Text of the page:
Disaster Outpost was originally a cooperative game where you and up to 5 other players try to hold off disasters until reinforcements arrive. There are 5 types of disaster that spread with increasing intensity as the game goes along: fire, plague, troops, spies, and sabotage. There are 12 possible characters, each with a unique ability in the game. The entire object is to eradicate the disasters as they pop up and try to build resources to contain further disasters. The disasters intensify, and the only way to win is to hold off until reinforcements arrive.
I binge created this game over the course of 2 days. I had all the components designed – game board, cards, everything – and I was playtesting it with myself. It was a blast. I took inspiration for the intensifying mechanic from a couple of Matt Leacock games (Pandemic and Forbidden Island). I wanted to create a feeling of desperation and panic, which would reinforce the theme of the game. Everything is a damn emergency that needs to be handled before it gets out of hand.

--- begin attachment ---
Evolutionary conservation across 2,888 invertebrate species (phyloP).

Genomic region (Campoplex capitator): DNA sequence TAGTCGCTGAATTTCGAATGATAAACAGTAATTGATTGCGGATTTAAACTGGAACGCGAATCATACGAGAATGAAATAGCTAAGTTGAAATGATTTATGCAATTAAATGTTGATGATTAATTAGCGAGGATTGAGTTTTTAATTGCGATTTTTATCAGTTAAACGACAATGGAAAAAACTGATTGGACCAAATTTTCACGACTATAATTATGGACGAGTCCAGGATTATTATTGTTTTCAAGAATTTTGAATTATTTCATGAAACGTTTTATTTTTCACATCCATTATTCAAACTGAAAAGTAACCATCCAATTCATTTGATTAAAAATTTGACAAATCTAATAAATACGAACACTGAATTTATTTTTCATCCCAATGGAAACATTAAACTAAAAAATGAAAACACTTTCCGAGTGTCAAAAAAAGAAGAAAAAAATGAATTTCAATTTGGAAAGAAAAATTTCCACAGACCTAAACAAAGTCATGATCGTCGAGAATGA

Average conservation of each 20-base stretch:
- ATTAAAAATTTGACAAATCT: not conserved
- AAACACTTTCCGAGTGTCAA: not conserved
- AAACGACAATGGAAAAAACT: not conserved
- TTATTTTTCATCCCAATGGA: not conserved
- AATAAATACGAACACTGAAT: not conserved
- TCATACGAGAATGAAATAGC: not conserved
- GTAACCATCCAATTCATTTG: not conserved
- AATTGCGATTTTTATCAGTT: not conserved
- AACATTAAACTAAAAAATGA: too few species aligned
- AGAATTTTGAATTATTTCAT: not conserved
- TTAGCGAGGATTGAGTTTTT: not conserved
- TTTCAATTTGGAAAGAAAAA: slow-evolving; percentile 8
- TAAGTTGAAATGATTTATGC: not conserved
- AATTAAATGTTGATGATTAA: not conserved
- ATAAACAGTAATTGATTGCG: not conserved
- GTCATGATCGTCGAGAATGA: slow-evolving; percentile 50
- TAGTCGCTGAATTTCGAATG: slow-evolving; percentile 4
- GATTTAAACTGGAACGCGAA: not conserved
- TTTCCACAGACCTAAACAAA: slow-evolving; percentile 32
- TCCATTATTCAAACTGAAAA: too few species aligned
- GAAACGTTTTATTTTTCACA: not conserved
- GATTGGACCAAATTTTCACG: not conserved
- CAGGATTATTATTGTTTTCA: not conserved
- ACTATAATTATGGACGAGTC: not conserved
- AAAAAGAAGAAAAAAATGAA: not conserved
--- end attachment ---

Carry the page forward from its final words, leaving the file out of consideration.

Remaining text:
The first thing I designed was the game board. I wanted to use hexes, given that I had just recently created HexCam, so that was my starting point. I also wanted the game board to change from game to game, so I incorporated some elements that can be placed beforehand, like helicopter landing pads, drop boxes, etc. There are also a few hexes crossed off on the board so you can’t build anything there, but you can move your pieces there still.
In addition to this, I wanted exactly 100 hexes because I needed an easy way to randomly place disasters (using percentage dice). Everything worked great for me, but I knew I needed to work out some kinks after the first playtest with other people. They had trouble understanding how to play, so I needed to simplify either the rules or the way I was explaining them.
The biggest bummer: they didn’t like the co-op of it. This could be because the wrinkles in the mechanics needed ironing or it could be that the game itself might be more fun as a player-vs-player setup. I still have yet to try making new rules to incorporate that. At any rate, this is where the game stands currently. It is awaiting new components that will enable players to go head to head.
Until then, enjoy this photo of one of the cards.